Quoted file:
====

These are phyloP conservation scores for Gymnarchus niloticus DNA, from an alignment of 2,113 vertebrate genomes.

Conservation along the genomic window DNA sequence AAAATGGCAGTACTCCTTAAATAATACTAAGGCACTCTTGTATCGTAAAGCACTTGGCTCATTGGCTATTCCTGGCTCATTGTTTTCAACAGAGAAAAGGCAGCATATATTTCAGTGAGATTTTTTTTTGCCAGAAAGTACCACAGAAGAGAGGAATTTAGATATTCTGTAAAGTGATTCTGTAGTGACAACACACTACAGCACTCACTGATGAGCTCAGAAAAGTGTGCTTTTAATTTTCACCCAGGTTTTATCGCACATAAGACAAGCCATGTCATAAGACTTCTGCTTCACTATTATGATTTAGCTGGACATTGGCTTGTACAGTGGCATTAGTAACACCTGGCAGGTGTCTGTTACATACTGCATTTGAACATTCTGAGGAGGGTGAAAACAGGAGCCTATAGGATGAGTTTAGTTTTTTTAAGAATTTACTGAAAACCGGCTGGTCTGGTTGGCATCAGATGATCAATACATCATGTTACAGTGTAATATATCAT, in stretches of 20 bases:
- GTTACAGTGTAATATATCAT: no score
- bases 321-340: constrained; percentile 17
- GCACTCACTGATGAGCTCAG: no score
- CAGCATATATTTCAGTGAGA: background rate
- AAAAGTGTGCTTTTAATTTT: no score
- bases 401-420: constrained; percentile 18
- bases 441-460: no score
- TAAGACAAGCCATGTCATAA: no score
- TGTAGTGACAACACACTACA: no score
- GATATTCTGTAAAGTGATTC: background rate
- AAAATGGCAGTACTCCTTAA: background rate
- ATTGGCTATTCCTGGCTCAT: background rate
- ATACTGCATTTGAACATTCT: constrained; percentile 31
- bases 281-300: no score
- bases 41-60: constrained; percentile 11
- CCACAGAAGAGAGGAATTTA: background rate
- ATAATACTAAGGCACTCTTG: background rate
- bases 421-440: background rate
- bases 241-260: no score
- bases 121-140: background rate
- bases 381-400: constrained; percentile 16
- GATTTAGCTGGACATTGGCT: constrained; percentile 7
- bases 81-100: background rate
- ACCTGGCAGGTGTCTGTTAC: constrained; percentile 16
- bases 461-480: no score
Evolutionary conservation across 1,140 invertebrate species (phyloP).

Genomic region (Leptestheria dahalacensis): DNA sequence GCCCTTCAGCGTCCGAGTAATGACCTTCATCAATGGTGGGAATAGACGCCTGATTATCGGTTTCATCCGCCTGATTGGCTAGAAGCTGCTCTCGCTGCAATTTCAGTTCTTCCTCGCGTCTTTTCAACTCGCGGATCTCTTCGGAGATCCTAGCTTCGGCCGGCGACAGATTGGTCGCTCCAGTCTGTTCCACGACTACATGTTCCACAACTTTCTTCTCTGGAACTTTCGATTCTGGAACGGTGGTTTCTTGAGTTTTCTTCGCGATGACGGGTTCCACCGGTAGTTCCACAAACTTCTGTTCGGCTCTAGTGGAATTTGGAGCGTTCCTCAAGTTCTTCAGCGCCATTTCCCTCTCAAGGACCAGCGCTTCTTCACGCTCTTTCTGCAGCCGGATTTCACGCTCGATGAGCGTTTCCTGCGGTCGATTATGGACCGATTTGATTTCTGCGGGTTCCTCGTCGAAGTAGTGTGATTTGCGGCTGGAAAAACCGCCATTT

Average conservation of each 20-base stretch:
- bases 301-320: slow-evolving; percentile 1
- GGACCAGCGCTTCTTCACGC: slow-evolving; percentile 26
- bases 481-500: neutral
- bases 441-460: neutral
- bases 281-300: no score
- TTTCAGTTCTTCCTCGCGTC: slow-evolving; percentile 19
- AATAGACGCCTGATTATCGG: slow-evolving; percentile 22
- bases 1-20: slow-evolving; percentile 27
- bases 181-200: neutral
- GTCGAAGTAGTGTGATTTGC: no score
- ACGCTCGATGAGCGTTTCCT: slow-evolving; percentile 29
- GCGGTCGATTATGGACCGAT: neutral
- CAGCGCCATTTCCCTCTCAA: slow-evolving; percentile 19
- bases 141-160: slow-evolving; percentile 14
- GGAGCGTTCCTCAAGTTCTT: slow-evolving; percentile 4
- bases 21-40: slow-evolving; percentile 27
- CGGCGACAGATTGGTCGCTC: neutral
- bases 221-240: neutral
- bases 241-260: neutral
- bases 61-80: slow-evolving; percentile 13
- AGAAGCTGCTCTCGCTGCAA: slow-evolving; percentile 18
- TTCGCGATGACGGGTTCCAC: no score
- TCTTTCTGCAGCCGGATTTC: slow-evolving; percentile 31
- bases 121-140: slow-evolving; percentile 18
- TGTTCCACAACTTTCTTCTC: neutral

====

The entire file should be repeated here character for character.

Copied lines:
These are phyloP conservation scores for Gymnarchus niloticus DNA, from an alignment of 2,113 vertebrate genomes.

Conservation along the genomic window DNA sequence AAAATGGCAGTACTCCTTAAATAATACTAAGGCACTCTTGTATCGTAAAGCACTTGGCTCATTGGCTATTCCTGGCTCATTGTTTTCAACAGAGAAAAGGCAGCATATATTTCAGTGAGATTTTTTTTTGCCAGAAAGTACCACAGAAGAGAGGAATTTAGATATTCTGTAAAGTGATTCTGTAGTGACAACACACTACAGCACTCACTGATGAGCTCAGAAAAGTGTGCTTTTAATTTTCACCCAGGTTTTATCGCACATAAGACAAGCCATGTCATAAGACTTCTGCTTCACTATTATGATTTAGCTGGACATTGGCTTGTACAGTGGCATTAGTAACACCTGGCAGGTGTCTGTTACATACTGCATTTGAACATTCTGAGGAGGGTGAAAACAGGAGCCTATAGGATGAGTTTAGTTTTTTTAAGAATTTACTGAAAACCGGCTGGTCTGGTTGGCATCAGATGATCAATACATCATGTTACAGTGTAATATATCAT, in stretches of 20 bases:
- GTTACAGTGTAATATATCAT: no score
- bases 321-340: constrained; percentile 17
- GCACTCACTGATGAGCTCAG: no score
- CAGCATATATTTCAGTGAGA: background rate
- AAAAGTGTGCTTTTAATTTT: no score
- bases 401-420: constrained; percentile 18
- bases 441-460: no score
- TAAGACAAGCCATGTCATAA: no score
- TGTAGTGACAACACACTACA: no score
- GATATTCTGTAAAGTGATTC: background rate
- AAAATGGCAGTACTCCTTAA: background rate
- ATTGGCTATTCCTGGCTCAT: background rate
- ATACTGCATTTGAACATTCT: constrained; percentile 31
- bases 281-300: no score
- bases 41-60: constrained; percentile 11
- CCACAGAAGAGAGGAATTTA: background rate
- ATAATACTAAGGCACTCTTG: background rate
- bases 421-440: background rate
- bases 241-260: no score
- bases 121-140: background rate
- bases 381-400: constrained; percentile 16
- GATTTAGCTGGACATTGGCT: constrained; percentile 7
- bases 81-100: background rate
- ACCTGGCAGGTGTCTGTTAC: constrained; percentile 16
- bases 461-480: no score
Evolutionary conservation across 1,140 invertebrate species (phyloP).

Genomic region (Leptestheria dahalacensis): DNA sequence GCCCTTCAGCGTCCGAGTAATGACCTTCATCAATGGTGGGAATAGACGCCTGATTATCGGTTTCATCCGCCTGATTGGCTAGAAGCTGCTCTCGCTGCAATTTCAGTTCTTCCTCGCGTCTTTTCAACTCGCGGATCTCTTCGGAGATCCTAGCTTCGGCCGGCGACAGATTGGTCGCTCCAGTCTGTTCCACGACTACATGTTCCACAACTTTCTTCTCTGGAACTTTCGATTCTGGAACGGTGGTTTCTTGAGTTTTCTTCGCGATGACGGGTTCCACCGGTAGTTCCACAAACTTCTGTTCGGCTCTAGTGGAATTTGGAGCGTTCCTCAAGTTCTTCAGCGCCATTTCCCTCTCAAGGACCAGCGCTTCTTCACGCTCTTTCTGCAGCCGGATTTCACGCTCGATGAGCGTTTCCTGCGGTCGATTATGGACCGATTTGATTTCTGCGGGTTCCTCGTCGAAGTAGTGTGATTTGCGGCTGGAAAAACCGCCATTT

Average conservation of each 20-base stretch:
- bases 301-320: slow-evolving; percentile 1
- GGACCAGCGCTTCTTCACGC: slow-evolving; percentile 26
- bases 481-500: neutral
- bases 441-460: neutral
- bases 281-300: no score
- TTTCAGTTCTTCCTCGCGTC: slow-evolving; percentile 19
- AATAGACGCCTGATTATCGG: slow-evolving; percentile 22
- bases 1-20: slow-evolving; percentile 27
- bases 181-200: neutral
- GTCGAAGTAGTGTGATTTGC: no score
- ACGCTCGATGAGCGTTTCCT: slow-evolving; percentile 29
- GCGGTCGATTATGGACCGAT: neutral
- CAGCGCCATTTCCCTCTCAA: slow-evolving; percentile 19
- bases 141-160: slow-evolving; percentile 14
- GGAGCGTTCCTCAAGTTCTT: slow-evolving; percentile 4
- bases 21-40: slow-evolving; percentile 27
- CGGCGACAGATTGGTCGCTC: neutral
- bases 221-240: neutral
- bases 241-260: neutral
- bases 61-80: slow-evolving; percentile 13
- AGAAGCTGCTCTCGCTGCAA: slow-evolving; percentile 18
- TTCGCGATGACGGGTTCCAC: no score
- TCTTTCTGCAGCCGGATTTC: slow-evolving; percentile 31
- bases 121-140: slow-evolving; percentile 18
- TGTTCCACAACTTTCTTCTC: neutral